How I Replaced a Faulty PSU in a Computer (HP dx2420 Microtower)

This blog post is about how I replaced a faulty PSU in a HP dx2420 microtower computer.

Warning: I’m not stating what I did was safe or the right way to replace a PSU in a computer. That’s way this blog post is titled ‘How I’ and not ‘How To’. You’re responsible for your own actions or purchases! This blog post might be of interest to people, especially those with a dx2420.

The computer
The power supply unit I replaced was a LiteOn PS-5301-08HF 300W in a HP dx2420 computer that has a MS-7525 ver 1.0 motherboard.

Photo showing part of a motherboard and cable

I don’t think this is the PSU I originally used in the dx2420, so please presume the LiteOn model isn’t the original PSU for the computer.

The side of a PSU

The side of the LiteOn PS-5301-08HF PSU that I replaced.

The computer runs Linux and Windows 10 and recently I used the PC for playing low performance games. This HP dx2420 is also a backup PC for my main PC. It doesn’t require a lot of power, using a Q6600 CPU, has a few hard drives (one I placed in the case for convenient storage) and an old low performance graphics card.

I almost didn’t buy a new PSU and considered removing parts for other uses or placing into storage. What persuaded me in the end was the convenience of having it available for occasional ad-hoc use and if I need it for work.

It’s likely at some stage I will remove the PSU and use in another PC with a better motherboard.

The new PSU
I purchased the ‘700W Builder’ PSU. I don’t use the PSU daily and took that into consideration when purchasing. I don’t intend to fully utilise the wattage, but can imagine using a different graphics card with it in the future or even another motherboard.

Side of the 700W Builder PSU

Details on the side of the 700W Builder PSU

Photo showing PSU connectors

Another photo of PSU connectors

Yet another photo showing PSU connectors

I’m not saying this is a good PSU and if I was going to use the PC daily and/or intensive, I would likely buy another. If I was going to use a PSU daily, I probably would’ve purchased a more expensive 500w PSU manufactured by somebody else.

How I replaced the faulty PSU

  1. The PC was turned off and I disconnected the computer from all cables.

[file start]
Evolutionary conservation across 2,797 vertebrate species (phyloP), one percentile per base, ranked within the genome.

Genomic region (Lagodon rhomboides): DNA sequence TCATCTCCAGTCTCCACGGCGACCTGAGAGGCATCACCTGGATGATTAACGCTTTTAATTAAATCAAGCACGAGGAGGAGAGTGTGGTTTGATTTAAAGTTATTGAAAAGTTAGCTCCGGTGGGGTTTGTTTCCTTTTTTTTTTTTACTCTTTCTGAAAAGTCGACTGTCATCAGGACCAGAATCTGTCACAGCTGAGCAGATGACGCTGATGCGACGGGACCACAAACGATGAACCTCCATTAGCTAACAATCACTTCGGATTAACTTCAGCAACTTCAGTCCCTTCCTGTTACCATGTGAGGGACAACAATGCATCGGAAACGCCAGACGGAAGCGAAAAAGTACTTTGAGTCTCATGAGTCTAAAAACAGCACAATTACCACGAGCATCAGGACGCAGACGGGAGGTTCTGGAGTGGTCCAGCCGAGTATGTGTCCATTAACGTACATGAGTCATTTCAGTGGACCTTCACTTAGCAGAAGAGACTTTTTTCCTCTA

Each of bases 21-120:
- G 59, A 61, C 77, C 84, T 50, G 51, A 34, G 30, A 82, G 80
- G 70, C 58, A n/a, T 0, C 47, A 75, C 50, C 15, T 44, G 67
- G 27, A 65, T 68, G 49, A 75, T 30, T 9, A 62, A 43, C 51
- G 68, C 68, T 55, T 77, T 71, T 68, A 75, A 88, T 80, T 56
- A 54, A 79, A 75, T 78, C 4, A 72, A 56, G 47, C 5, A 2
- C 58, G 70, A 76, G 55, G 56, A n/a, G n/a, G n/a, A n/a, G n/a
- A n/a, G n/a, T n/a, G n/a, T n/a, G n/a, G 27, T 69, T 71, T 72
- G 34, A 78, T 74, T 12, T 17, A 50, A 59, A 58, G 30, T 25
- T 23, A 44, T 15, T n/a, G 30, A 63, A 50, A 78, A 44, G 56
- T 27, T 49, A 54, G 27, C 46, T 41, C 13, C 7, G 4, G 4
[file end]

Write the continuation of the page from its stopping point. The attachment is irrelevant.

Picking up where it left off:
2. On its side, I placed the computer on a sturdy chair.
  3. I removed the side panel so I could gain access to the inside of the PC.
  4. I disconnected the power cables to the hard drives (I didn’t have a DVD drive connected).
  5. I then disconnected the PSU cables from the motherboard.Photo showing PSU cables disconnected
  6. I removed the four screws connecting the PSU to the case.A photo showing PSU screws
  7. I made sure the power cables were out of the way, pressed down on part of the case that holds the PSU in place and gently removed it.A photo with an arrow showing a PSU case releaseA photo showing the PSU has been removed from a case
  8. Then I placed the new PSU in the computer, screwed it in and attached cables.A photo showing a PSU in a case
  9. I used cable ties to help secure the cables into the positions I wanted.A photo showing part of the inside of a PC
  10. I then moved the PC from being on its side to standing up.
  11. I used cables ties to secure the cables and tidy it up a bit.
  12. Finally I was able to put back the side panel.

If I was a hard core gamer I wouldn’t be using a dx2420! This is an old PC that is hardly used. I probably could’ve purchased a second-hand PC for the price I paid for the PSU. However I don’t want to get rid of the old HP computer and I wanted a new PSU. 

Fitting a new power supply unit isn’t a difficult task, but requires a bit of patience and not rushing the process. Whilst the unit isn’t too heavy, you could damage items if you were to drop it in a PC. So far I’ve only turned on the PC to make sure it works with the new power supply unit.

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